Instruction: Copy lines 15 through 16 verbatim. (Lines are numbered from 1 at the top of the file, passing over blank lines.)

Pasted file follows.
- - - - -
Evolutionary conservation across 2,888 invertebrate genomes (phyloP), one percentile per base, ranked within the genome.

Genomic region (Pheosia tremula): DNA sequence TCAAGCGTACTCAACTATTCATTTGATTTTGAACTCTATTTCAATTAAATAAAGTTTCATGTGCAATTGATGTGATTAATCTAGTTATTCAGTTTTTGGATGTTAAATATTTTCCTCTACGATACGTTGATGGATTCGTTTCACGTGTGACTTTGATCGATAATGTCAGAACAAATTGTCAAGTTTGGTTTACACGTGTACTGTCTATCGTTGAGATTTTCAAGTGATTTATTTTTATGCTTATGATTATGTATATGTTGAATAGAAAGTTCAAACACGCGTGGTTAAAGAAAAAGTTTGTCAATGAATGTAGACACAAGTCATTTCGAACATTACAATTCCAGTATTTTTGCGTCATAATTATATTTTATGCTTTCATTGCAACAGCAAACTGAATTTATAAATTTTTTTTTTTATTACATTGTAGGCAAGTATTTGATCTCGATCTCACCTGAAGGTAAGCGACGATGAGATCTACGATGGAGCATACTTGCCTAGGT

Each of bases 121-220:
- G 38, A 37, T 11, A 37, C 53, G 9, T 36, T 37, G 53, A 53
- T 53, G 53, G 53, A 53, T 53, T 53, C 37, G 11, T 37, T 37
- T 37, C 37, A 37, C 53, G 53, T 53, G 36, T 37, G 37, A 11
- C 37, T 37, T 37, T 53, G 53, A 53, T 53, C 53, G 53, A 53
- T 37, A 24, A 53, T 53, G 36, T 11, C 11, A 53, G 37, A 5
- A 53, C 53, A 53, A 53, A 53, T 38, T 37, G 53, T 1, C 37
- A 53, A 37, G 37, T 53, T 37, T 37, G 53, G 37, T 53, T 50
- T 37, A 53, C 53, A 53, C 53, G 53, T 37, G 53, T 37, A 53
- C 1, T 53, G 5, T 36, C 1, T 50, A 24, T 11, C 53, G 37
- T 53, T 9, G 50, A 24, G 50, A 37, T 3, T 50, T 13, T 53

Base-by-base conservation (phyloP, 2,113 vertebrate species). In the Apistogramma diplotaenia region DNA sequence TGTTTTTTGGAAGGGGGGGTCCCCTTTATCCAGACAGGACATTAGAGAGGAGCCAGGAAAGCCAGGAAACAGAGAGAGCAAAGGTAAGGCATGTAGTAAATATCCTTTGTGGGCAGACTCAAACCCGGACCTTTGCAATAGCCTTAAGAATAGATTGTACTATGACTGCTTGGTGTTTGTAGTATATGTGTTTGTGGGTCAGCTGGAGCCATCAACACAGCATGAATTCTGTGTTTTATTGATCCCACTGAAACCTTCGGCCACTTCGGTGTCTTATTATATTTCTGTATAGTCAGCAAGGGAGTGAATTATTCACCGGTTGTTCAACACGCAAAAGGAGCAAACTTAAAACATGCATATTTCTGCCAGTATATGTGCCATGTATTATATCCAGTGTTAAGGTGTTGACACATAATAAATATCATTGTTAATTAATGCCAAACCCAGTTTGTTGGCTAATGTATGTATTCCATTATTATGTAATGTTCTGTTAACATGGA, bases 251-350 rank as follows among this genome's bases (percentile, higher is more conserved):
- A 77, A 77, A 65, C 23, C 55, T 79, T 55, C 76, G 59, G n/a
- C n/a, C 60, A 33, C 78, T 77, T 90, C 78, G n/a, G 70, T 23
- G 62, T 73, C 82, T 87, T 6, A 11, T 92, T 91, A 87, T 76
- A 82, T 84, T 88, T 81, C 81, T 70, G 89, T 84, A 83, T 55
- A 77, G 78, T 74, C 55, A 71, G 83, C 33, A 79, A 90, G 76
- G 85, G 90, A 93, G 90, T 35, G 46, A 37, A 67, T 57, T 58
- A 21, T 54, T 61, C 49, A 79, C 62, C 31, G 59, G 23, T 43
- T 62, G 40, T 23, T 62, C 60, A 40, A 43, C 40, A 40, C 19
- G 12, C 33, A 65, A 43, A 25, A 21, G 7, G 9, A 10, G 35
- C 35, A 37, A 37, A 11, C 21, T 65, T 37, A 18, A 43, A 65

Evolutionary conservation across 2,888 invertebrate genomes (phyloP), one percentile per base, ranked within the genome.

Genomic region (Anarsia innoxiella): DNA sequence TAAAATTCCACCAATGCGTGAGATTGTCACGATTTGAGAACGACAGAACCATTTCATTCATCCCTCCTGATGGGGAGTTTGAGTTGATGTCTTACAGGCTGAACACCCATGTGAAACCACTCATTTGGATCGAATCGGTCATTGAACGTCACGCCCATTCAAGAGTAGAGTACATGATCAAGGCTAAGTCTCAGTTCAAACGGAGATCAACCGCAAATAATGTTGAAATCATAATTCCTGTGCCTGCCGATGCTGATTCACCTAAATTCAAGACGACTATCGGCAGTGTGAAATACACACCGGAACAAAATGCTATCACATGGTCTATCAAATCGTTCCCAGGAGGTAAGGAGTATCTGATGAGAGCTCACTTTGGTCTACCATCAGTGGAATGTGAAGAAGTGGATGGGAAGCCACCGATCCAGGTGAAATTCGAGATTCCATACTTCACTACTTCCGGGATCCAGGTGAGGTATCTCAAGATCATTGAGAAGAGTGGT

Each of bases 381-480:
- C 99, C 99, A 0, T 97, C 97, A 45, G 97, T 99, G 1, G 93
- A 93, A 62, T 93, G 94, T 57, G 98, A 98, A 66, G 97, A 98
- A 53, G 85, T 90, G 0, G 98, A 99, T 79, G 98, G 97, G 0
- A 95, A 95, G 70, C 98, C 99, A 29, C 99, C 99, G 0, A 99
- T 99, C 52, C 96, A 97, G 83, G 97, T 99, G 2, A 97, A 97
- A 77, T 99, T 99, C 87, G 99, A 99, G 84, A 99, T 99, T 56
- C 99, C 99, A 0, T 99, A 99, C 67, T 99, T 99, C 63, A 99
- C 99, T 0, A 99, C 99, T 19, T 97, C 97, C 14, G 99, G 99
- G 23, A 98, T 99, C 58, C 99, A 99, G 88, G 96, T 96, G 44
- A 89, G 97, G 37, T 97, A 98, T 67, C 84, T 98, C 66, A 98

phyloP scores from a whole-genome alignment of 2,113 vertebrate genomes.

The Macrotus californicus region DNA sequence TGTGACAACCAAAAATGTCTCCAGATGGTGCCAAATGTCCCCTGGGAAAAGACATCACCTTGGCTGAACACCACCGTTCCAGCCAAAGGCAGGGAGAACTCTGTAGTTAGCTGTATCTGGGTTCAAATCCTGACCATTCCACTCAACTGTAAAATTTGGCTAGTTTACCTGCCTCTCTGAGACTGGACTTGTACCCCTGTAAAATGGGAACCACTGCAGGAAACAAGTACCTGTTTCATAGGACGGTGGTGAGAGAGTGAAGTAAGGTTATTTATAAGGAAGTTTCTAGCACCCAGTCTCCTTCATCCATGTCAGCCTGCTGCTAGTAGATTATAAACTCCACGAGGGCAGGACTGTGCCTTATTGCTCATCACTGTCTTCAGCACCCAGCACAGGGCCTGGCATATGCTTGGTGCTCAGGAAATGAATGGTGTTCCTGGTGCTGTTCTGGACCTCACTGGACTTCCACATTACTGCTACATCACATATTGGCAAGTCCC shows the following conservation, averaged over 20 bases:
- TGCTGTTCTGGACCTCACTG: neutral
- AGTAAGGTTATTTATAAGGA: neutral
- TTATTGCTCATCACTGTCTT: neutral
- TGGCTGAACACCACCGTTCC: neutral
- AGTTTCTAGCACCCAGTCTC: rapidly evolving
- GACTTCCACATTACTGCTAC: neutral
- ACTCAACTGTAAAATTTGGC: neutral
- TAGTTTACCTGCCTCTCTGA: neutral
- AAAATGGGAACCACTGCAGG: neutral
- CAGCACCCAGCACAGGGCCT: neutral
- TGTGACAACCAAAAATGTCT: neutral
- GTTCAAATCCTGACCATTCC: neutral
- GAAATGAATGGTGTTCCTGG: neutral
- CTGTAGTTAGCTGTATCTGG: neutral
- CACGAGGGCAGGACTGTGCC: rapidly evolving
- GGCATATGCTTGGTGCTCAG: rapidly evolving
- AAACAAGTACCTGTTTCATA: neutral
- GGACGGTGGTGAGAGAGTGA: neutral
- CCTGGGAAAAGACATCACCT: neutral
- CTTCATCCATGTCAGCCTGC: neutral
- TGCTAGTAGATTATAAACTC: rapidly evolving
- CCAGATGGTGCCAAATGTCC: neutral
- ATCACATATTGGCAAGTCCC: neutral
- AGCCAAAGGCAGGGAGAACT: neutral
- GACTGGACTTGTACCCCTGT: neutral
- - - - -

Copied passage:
- A 77, A 77, A 65, C 23, C 55, T 79, T 55, C 76, G 59, G n/a
- C n/a, C 60, A 33, C 78, T 77, T 90, C 78, G n/a, G 70, T 23